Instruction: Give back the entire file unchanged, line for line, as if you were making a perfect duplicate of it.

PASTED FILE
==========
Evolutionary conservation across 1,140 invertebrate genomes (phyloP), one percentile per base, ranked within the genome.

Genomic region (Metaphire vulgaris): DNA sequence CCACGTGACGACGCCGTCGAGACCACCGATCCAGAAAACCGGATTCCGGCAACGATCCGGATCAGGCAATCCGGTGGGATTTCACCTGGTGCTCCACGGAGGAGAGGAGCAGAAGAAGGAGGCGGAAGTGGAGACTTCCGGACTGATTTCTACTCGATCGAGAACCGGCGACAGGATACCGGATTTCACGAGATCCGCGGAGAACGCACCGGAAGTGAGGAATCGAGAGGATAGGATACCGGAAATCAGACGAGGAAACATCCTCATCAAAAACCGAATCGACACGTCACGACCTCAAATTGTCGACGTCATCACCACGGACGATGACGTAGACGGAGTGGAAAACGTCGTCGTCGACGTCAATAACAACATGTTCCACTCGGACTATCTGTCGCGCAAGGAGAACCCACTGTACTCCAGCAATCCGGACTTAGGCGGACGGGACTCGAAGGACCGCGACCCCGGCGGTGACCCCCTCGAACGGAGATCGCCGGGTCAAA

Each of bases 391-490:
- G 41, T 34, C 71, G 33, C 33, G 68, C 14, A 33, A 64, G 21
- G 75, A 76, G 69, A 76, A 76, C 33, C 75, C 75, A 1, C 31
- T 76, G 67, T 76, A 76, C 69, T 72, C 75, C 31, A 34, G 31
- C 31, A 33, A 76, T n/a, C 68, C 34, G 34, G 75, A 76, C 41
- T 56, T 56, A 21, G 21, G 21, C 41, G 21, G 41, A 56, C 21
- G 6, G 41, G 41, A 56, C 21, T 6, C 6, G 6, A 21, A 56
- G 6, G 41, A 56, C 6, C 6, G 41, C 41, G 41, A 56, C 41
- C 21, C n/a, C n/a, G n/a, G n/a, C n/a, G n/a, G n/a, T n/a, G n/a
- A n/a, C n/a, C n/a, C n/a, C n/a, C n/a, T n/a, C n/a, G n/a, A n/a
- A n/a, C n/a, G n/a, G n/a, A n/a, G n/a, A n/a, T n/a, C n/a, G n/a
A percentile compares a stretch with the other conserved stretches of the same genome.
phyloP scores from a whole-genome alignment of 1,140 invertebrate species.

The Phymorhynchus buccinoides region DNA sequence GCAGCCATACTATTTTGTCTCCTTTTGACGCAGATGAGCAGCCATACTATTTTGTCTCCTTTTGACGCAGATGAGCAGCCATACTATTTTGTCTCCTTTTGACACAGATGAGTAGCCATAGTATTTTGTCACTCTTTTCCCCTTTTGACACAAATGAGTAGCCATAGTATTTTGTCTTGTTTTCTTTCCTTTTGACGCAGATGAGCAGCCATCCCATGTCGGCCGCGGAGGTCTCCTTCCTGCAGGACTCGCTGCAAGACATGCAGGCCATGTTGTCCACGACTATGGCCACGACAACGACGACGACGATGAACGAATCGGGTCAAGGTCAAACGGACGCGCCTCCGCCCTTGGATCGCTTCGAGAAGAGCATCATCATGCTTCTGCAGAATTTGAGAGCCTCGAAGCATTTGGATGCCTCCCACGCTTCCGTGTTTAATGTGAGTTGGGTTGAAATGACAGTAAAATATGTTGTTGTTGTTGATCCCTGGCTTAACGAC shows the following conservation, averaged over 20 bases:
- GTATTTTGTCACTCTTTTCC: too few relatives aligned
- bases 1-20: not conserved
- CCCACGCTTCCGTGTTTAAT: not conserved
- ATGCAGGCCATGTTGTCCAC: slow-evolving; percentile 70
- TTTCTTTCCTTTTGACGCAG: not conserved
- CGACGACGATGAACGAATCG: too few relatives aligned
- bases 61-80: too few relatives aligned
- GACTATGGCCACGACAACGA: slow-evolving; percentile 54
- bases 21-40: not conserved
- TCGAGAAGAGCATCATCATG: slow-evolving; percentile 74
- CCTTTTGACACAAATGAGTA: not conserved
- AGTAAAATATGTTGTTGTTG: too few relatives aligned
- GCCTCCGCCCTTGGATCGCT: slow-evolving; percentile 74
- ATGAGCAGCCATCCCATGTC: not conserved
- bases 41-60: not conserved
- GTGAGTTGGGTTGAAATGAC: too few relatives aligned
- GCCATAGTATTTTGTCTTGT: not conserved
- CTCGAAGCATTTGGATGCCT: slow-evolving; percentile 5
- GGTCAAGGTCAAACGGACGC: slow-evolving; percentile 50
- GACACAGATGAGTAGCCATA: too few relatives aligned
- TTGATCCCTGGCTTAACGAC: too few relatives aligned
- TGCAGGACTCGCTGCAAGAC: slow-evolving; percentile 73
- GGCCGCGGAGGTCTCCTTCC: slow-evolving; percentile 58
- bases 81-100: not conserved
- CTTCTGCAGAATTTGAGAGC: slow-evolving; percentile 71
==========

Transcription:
Evolutionary conservation across 1,140 invertebrate genomes (phyloP), one percentile per base, ranked within the genome.

Genomic region (Metaphire vulgaris): DNA sequence CCACGTGACGACGCCGTCGAGACCACCGATCCAGAAAACCGGATTCCGGCAACGATCCGGATCAGGCAATCCGGTGGGATTTCACCTGGTGCTCCACGGAGGAGAGGAGCAGAAGAAGGAGGCGGAAGTGGAGACTTCCGGACTGATTTCTACTCGATCGAGAACCGGCGACAGGATACCGGATTTCACGAGATCCGCGGAGAACGCACCGGAAGTGAGGAATCGAGAGGATAGGATACCGGAAATCAGACGAGGAAACATCCTCATCAAAAACCGAATCGACACGTCACGACCTCAAATTGTCGACGTCATCACCACGGACGATGACGTAGACGGAGTGGAAAACGTCGTCGTCGACGTCAATAACAACATGTTCCACTCGGACTATCTGTCGCGCAAGGAGAACCCACTGTACTCCAGCAATCCGGACTTAGGCGGACGGGACTCGAAGGACCGCGACCCCGGCGGTGACCCCCTCGAACGGAGATCGCCGGGTCAAA

Each of bases 391-490:
- G 41, T 34, C 71, G 33, C 33, G 68, C 14, A 33, A 64, G 21
- G 75, A 76, G 69, A 76, A 76, C 33, C 75, C 75, A 1, C 31
- T 76, G 67, T 76, A 76, C 69, T 72, C 75, C 31, A 34, G 31
- C 31, A 33, A 76, T n/a, C 68, C 34, G 34, G 75, A 76, C 41
- T 56, T 56, A 21, G 21, G 21, C 41, G 21, G 41, A 56, C 21
- G 6, G 41, G 41, A 56, C 21, T 6, C 6, G 6, A 21, A 56
- G 6, G 41, A 56, C 6, C 6, G 41, C 41, G 41, A 56, C 41
- C 21, C n/a, C n/a, G n/a, G n/a, C n/a, G n/a, G n/a, T n/a, G n/a
- A n/a, C n/a, C n/a, C n/a, C n/a, C n/a, T n/a, C n/a, G n/a, A n/a
- A n/a, C n/a, G n/a, G n/a, A n/a, G n/a, A n/a, T n/a, C n/a, G n/a
A percentile compares a stretch with the other conserved stretches of the same genome.
phyloP scores from a whole-genome alignment of 1,140 invertebrate species.

The Phymorhynchus buccinoides region DNA sequence GCAGCCATACTATTTTGTCTCCTTTTGACGCAGATGAGCAGCCATACTATTTTGTCTCCTTTTGACGCAGATGAGCAGCCATACTATTTTGTCTCCTTTTGACACAGATGAGTAGCCATAGTATTTTGTCACTCTTTTCCCCTTTTGACACAAATGAGTAGCCATAGTATTTTGTCTTGTTTTCTTTCCTTTTGACGCAGATGAGCAGCCATCCCATGTCGGCCGCGGAGGTCTCCTTCCTGCAGGACTCGCTGCAAGACATGCAGGCCATGTTGTCCACGACTATGGCCACGACAACGACGACGACGATGAACGAATCGGGTCAAGGTCAAACGGACGCGCCTCCGCCCTTGGATCGCTTCGAGAAGAGCATCATCATGCTTCTGCAGAATTTGAGAGCCTCGAAGCATTTGGATGCCTCCCACGCTTCCGTGTTTAATGTGAGTTGGGTTGAAATGACAGTAAAATATGTTGTTGTTGTTGATCCCTGGCTTAACGAC shows the following conservation, averaged over 20 bases:
- GTATTTTGTCACTCTTTTCC: too few relatives aligned
- bases 1-20: not conserved
- CCCACGCTTCCGTGTTTAAT: not conserved
- ATGCAGGCCATGTTGTCCAC: slow-evolving; percentile 70
- TTTCTTTCCTTTTGACGCAG: not conserved
- CGACGACGATGAACGAATCG: too few relatives aligned
- bases 61-80: too few relatives aligned
- GACTATGGCCACGACAACGA: slow-evolving; percentile 54
- bases 21-40: not conserved
- TCGAGAAGAGCATCATCATG: slow-evolving; percentile 74
- CCTTTTGACACAAATGAGTA: not conserved
- AGTAAAATATGTTGTTGTTG: too few relatives aligned
- GCCTCCGCCCTTGGATCGCT: slow-evolving; percentile 74
- ATGAGCAGCCATCCCATGTC: not conserved
- bases 41-60: not conserved
- GTGAGTTGGGTTGAAATGAC: too few relatives aligned
- GCCATAGTATTTTGTCTTGT: not conserved
- CTCGAAGCATTTGGATGCCT: slow-evolving; percentile 5
- GGTCAAGGTCAAACGGACGC: slow-evolving; percentile 50
- GACACAGATGAGTAGCCATA: too few relatives aligned
- TTGATCCCTGGCTTAACGAC: too few relatives aligned
- TGCAGGACTCGCTGCAAGAC: slow-evolving; percentile 73
- GGCCGCGGAGGTCTCCTTCC: slow-evolving; percentile 58
- bases 81-100: not conserved
- CTTCTGCAGAATTTGAGAGC: slow-evolving; percentile 71